Dr. Sylvia Maier once said that attributing a behavior to culture is an excuse for lazy research. She may have intended to comment off the record, but the idea stuck in my mind. Thus, I am immediately skeptical of Samuel Huntington’s assertion, “The great divisions among humankind and the dominating source of conflict will be cultural.” Another professor once said that all arguments are at root a disagreement in definitions. My reluctance to accept Huntington’s thesis stems from such a disagreement.
Huntington starts his 1993 Foreign Affairs article, “The Clash of Civilizations?” by talking about culture. However, he quickly swaps in the term civilization. “A civilization is a cultural entity,” he says. In defining both culture and civilization, Huntington explains that for a person, “the civilization to which he belongs is the broadest level of identification with which he intensely identifies.” Handily, this definition allows Huntington to carve the world into however many civilizations he wishes. Neither broadness of cultural entity nor intensity of self-identification are quantifiable, and thus no criteria exist to reject a classification of a person as a member of one civilization rather than another. Huntington’s assertion that “Arabs, Chinese and Westerners … are not part of any broader cultural entity” is reminiscent of some modern class-unity exhortations.
This vagueness is evidence of the laziness that Dr. Maier warned of. Someone truly interested in discussion, rather than assertion, would carefully define his terms so that his peers could be confident of shared assumptions when evaluating the argument.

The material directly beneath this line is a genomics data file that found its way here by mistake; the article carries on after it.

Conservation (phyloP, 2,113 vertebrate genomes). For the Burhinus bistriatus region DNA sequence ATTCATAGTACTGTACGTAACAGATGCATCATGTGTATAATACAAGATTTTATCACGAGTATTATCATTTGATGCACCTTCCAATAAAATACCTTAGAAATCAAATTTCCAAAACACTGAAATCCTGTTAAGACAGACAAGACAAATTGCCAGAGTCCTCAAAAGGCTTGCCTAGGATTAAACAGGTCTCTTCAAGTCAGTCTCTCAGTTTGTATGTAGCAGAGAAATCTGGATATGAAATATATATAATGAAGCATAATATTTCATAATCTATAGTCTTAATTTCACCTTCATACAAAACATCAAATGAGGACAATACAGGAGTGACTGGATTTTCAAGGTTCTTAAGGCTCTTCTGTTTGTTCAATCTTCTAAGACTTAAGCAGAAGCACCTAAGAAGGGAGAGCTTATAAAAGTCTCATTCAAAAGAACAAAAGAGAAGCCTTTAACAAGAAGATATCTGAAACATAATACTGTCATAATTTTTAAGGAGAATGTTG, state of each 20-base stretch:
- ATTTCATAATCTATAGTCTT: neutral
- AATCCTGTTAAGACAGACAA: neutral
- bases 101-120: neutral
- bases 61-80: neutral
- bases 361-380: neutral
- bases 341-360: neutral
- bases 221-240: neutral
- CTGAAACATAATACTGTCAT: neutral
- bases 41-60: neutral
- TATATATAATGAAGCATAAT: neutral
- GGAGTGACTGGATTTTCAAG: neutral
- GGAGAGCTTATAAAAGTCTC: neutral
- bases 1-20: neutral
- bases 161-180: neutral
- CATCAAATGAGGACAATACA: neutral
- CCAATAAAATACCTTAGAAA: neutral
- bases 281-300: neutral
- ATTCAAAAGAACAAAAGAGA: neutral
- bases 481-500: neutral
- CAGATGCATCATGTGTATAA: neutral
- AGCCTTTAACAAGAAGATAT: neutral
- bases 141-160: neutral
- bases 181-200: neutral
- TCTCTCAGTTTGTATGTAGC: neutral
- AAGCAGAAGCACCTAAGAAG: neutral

If Huntington was not interested in debating his theory, then perhaps he was interested in more practical matters. The Bush administration successfully applied Huntington’s ideas in conflating Al-Qaeda and the Taliban with the Baath Party. A good theory simplifies decision-making. Huntington and his enthusiasts allow statesmen to take action without hand-wringing deliberation. Since “the principal conflicts of global politics will occur between nations and groups of different civilizations,” the US has no need to separate Al-Qaeda operatives from their neighbors. The conflict is clearly one between the civilized world—a coalition of the willing—and a rogue nation… one that may serve as a synecdoche for its own civilization.
Many writers with a greater interest in detail have taken Huntington to task for his glib generalizations, such as Edward Said. Certainly, Huntington’s assertions such as, “A Western democrat could carry on an intellectual debate with a Soviet Marxist. It would be virtually impossible for him to do that with a Russian traditionalist,” are hard to believe, unless one is predisposed to the idea. His wide readership and acclaim indicate that more people believed his thesis before he wrote than now disagree with him. His article is seldom praised for providing a practical (inaccurate, yet actionable) theory. Instead, his admirers think he revealed truth.
Perhaps the best way to evaluate Huntington’s theory is not to debate its truth, but rather look at the effectiveness of the actions it prescribes. If so, the result of the United States’ invasion of Iraq is a suitable gauge.